Should a customer pay as much for a 10 Mb/s internet service as a customer who has 100 Mb/s service? Should a person pay as much for two-course combo meal as someone who bought a three-course combo meal?
Those answers may be both yes, especially if either is blocking a higher paying customer from consuming, as is the case with chargers.
There's two issues: Each car's ability to receive charge AND if a car is already there, that charger is occupied, so others can't use it.
It's easy to develop a model where the former can be solved (per kwh, or a proxy). The latter is the issue. From a provider perspective, you get more income the more customers are using your device. However, if you setup a rate structure for a slow charging vehicle to be interested, then your ONLY port is blocked while the slow charger is plugged in and you are prevented from getting payment from a fast charging vehicle. If my vehicle can only take 100 and the charger can give out 200, which other cars can take, the provider would like to sell 200 to everyone continuously. So, if they were to let me charge my 100, they are not selling 200 to someone else in the meantime. [I intentionally used no units.]
Selling 100 is more income than selling 0 (good), but less income than selling 200 (bad). Some providers will set their price low to bring in more customers (potentially creating lines) and some will set their price higher to bring in fewer customers, but whose average transaction is higher. If demand exceeds supply, prices will rise. Basic economics.
Think of it like an airplane that has only one seat. That one seat will be priced more like 1st class than steerage.
I tried hard to come up examples from everyday life where "more important" people get bumping privileges over regular people and, other than airlines, I couldn't. We wait in line at gas stations, restaurants, grocery stores, etc. We hope the person in front of us, who's causing us to wait, moves along quickly, but there's nothing much we can do about it. All of that happens independent of how big each person's transaction is. True, many locations have multiple registers, like a 10 item or less line, but that would mean the solution is more chargers.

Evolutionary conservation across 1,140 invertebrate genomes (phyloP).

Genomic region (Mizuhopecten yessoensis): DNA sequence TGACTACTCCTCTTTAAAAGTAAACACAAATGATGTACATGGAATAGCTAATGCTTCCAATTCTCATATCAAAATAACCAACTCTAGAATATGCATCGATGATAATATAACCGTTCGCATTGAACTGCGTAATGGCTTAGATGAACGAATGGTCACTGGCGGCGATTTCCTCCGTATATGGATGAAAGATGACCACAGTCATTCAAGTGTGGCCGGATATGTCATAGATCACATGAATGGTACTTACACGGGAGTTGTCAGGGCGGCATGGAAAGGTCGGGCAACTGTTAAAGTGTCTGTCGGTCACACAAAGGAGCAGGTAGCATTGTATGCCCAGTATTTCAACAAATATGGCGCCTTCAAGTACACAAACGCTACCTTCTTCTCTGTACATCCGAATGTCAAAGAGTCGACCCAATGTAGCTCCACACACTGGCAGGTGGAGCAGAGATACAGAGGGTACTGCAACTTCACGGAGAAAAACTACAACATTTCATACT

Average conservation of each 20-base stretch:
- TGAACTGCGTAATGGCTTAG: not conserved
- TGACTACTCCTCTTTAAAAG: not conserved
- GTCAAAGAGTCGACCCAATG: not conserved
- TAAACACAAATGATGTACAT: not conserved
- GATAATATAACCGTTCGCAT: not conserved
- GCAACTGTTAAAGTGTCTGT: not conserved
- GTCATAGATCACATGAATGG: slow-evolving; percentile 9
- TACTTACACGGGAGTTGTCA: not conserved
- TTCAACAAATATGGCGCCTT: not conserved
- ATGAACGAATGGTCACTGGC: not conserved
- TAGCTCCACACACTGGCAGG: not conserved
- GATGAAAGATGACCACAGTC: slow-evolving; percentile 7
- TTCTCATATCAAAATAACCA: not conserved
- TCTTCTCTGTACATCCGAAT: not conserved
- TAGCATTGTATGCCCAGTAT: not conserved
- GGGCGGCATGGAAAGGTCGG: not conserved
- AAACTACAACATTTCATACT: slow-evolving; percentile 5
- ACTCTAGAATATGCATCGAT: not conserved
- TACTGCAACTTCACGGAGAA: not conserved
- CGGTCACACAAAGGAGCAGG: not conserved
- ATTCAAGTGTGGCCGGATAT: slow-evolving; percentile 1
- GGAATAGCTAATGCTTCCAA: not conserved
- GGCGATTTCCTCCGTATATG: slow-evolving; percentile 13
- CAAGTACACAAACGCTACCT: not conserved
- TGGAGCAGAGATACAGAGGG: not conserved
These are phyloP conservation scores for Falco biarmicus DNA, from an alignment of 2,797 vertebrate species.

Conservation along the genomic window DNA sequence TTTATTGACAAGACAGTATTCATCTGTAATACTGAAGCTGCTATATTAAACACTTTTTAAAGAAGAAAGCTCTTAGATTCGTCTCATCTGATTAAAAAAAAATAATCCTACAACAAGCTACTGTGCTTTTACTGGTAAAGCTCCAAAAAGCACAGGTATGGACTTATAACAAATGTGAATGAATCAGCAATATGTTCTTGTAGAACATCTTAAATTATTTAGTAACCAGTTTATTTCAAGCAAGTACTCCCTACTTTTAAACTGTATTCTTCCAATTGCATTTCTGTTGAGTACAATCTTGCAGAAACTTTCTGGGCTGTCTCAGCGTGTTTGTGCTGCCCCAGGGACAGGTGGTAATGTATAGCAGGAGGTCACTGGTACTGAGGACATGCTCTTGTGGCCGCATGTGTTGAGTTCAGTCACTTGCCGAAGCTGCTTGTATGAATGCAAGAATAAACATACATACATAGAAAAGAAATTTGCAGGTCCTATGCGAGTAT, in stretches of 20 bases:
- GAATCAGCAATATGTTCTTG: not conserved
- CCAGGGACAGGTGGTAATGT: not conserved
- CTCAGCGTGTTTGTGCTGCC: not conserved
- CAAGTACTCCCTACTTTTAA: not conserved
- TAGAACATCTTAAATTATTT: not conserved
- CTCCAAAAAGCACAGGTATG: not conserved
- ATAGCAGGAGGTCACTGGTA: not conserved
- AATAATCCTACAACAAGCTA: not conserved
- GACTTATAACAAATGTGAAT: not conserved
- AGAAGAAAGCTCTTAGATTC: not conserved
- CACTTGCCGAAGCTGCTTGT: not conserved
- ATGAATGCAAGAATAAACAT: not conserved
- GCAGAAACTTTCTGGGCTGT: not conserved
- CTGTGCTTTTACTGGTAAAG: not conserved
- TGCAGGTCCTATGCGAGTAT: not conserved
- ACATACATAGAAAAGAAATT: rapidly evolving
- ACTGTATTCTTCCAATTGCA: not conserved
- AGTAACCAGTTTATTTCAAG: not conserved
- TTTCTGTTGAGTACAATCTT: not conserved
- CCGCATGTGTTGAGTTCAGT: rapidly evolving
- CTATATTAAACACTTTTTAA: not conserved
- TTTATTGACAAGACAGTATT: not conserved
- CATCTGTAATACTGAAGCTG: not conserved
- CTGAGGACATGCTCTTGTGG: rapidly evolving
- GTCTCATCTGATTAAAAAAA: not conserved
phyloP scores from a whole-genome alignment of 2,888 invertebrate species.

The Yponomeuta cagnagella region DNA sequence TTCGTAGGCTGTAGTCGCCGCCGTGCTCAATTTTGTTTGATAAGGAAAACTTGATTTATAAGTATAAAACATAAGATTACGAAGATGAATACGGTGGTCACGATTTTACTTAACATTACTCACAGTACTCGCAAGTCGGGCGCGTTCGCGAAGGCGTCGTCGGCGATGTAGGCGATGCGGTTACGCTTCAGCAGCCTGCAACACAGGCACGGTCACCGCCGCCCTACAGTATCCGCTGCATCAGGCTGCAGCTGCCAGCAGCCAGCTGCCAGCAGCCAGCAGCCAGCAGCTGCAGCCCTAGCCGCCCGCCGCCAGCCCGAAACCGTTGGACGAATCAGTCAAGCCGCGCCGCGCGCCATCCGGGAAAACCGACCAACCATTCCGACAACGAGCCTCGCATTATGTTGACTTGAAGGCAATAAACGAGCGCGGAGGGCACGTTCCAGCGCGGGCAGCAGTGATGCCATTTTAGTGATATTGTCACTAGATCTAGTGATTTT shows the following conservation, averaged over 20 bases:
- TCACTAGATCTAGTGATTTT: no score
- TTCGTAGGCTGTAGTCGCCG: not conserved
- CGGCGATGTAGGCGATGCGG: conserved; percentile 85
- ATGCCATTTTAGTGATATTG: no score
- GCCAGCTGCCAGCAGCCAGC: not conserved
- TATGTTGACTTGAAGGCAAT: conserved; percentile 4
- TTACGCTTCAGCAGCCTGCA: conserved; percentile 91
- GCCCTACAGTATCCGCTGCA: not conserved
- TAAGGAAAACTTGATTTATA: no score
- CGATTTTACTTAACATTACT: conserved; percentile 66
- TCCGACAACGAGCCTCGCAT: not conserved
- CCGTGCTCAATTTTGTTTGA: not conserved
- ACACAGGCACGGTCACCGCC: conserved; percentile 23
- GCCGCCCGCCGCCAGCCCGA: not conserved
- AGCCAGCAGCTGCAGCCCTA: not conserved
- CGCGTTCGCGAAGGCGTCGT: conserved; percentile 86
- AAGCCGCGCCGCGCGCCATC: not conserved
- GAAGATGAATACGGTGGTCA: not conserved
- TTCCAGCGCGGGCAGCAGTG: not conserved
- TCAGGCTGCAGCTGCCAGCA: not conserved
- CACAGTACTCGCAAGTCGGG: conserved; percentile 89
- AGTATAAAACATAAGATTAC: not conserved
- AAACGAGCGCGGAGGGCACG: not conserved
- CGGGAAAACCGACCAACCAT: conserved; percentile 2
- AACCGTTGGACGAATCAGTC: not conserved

Lots of people will accept waiting an hour or more for a table at a fancy restaurant, while others will go somewhere else, likely to a less fancy restaurant. Some people will wait to get gas at Costco in order to save money, others won't. If you want the "fancy experience" of charging DC and are willing to wait in line, that means they're not charging enough. Conversely, if the charger is sitting there empty, they're charging too much. If you have to wait an hour to DC charge for an hour, you could have gotten 60 miles on board at an AC charger in that time.
So, I can understand why charging stations cost is based on how much they're capable of providing, even if some vehicles can't take the charge that fast. That doesn't mean I like it.
The Uber demand pricing model is spot on, in that, it attempts to rebalance supply in times of high demand, but look at the large amount of complaints that it was unfair, predatory, price gouging, etc.